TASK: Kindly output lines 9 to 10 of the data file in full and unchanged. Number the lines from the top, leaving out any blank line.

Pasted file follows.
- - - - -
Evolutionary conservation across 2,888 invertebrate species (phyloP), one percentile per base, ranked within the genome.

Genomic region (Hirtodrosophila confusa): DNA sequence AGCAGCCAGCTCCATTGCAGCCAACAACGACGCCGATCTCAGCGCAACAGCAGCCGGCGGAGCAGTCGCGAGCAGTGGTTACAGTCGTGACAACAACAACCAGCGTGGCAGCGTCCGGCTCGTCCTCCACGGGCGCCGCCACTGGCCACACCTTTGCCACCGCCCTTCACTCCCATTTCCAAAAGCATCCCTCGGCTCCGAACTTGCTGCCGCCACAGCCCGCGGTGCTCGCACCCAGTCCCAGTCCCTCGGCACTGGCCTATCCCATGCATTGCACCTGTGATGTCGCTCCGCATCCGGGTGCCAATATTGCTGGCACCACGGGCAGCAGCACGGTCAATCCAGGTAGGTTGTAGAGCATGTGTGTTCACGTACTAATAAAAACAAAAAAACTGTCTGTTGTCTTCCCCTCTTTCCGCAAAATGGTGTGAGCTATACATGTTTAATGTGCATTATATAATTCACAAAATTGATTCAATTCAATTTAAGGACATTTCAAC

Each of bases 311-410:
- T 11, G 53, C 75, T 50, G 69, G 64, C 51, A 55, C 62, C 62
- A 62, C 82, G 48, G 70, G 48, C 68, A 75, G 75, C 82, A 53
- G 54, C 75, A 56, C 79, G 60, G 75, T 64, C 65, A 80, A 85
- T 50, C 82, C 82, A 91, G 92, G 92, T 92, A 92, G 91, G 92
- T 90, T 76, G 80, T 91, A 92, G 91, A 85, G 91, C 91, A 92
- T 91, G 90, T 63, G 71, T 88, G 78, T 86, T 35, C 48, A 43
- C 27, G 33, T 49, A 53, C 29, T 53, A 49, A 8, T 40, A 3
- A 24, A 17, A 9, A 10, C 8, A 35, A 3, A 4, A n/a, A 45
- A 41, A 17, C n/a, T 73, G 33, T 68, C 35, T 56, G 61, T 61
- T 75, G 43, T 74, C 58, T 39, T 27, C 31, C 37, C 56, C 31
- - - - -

- T 91, G 90, T 63, G 71, T 88, G 78, T 86, T 35, C 48, A 43
- C 27, G 33, T 49, A 53, C 29, T 53, A 49, A 8, T 40, A 3